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  • Argument Structure a Pragmatic Theory.Douglas Neil Walton - 1996 - Toronto and Buffalo: University of Toronto Press.
    William Baird collection in Social Sciences is the gift of the Estate of William Cameron Baird.
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  • Making Things Happen: A Theory of Causal Explanation.James Woodward - 2003 - Oxford University Press.
    Woodward's long awaited book is an attempt to construct a comprehensive account of causation explanation that applies to a wide variety of causal and explanatory claims in different areas of science and everyday life. The book engages some of the relevant literature from other disciplines, as Woodward weaves together examples, counterexamples, criticisms, defenses, objections, and replies into a convincing defense of the core of his theory, which is that we can analyze causation by appeal to the notion of manipulation.
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  • Hunting Causes and Using Them: Approaches in Philosophy and Economics.Nancy Cartwright (ed.) - 2007 - Cambridge University Press.
    Hunting Causes and Using Them argues that causation is not one thing, as commonly assumed, but many. There is a huge variety of causal relations, each with different characterizing features, different methods for discovery and different uses to which it can be put. In this collection of new and previously published essays, Nancy Cartwright provides a critical survey of philosophical and economic literature on causality, with a special focus on the currently fashionable Bayes-nets and invariance methods - and it exposes (...)
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  • Argumentation Schemes.Douglas Walton, Chris Reed & Fabrizio Macagno - 2008 - Cambridge and New York: Cambridge University Press.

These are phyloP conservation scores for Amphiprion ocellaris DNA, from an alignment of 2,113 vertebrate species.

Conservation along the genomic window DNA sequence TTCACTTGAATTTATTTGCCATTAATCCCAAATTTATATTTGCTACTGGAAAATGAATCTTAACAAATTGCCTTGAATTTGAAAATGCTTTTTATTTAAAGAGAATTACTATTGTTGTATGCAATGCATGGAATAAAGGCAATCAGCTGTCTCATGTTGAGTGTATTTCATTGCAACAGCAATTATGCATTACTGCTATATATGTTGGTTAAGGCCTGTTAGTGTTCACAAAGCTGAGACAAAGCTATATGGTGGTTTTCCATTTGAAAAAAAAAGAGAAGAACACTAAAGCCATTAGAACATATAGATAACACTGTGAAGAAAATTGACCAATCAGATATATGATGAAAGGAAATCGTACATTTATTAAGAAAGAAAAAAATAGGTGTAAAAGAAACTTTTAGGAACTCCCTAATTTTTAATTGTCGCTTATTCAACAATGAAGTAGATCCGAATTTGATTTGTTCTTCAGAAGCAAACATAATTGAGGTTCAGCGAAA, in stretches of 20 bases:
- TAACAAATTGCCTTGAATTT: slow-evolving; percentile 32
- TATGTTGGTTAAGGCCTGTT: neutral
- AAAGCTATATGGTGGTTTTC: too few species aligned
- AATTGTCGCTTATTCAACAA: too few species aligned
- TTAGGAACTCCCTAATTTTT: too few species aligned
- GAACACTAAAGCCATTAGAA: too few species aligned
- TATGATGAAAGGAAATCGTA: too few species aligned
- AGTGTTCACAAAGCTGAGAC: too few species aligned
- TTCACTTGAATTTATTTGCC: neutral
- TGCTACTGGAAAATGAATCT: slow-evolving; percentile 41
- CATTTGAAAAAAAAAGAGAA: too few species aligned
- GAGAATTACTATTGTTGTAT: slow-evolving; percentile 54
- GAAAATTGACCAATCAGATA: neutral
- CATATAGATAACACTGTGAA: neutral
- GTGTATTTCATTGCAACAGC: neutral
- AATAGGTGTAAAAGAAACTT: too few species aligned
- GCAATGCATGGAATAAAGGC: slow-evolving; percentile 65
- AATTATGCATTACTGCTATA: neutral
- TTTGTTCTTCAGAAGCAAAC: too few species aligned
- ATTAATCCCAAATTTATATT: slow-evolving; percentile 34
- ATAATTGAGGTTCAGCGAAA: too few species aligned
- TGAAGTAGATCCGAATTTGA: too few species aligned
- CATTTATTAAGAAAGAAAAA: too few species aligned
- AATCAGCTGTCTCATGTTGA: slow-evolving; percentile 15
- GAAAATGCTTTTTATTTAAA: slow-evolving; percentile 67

This book provides a systematic analysis of many common argumentation schemes and a compendium of 96 schemes. The study of these schemes, or forms of argument that capture stereotypical patterns of human reasoning, is at the core of argumentation research. Surveying all aspects of argumentation schemes from the ground up, the book takes the reader from the elementary exposition in the first chapter to the latest state of the art in the research efforts to formalize and classify the schemes, outlined (...)
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  • Laws and Symmetry.Bas C. van Fraassen - 1989 - Oxford, England: Oxford University Press.
    Metaphysicians speak of laws of nature in terms of necessity and universality; scientists, in terms of symmetry and invariance. In this book van Fraassen argues that no metaphysical account of laws can succeed. He analyzes and rejects the arguments that there are laws of nature, or that we must believe there are, and argues that we should disregard the idea of law as an adequate clue to science. After exploring what this means for general epistemology, the author develops the empiricist (...)
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  • Causal Models: How People Think About the World and its Alternatives.Steven A. Sloman - 2005 - Oxford, England: OUP.
    This book offers a discussion about how people think, talk, learn, and explain things in causal terms in terms of action and manipulation. Sloman also reviews the role of causality, causal models, and intervention in the basic human cognitive functions: decision making, reasoning, judgement, categorization, inductive inference, language, and learning.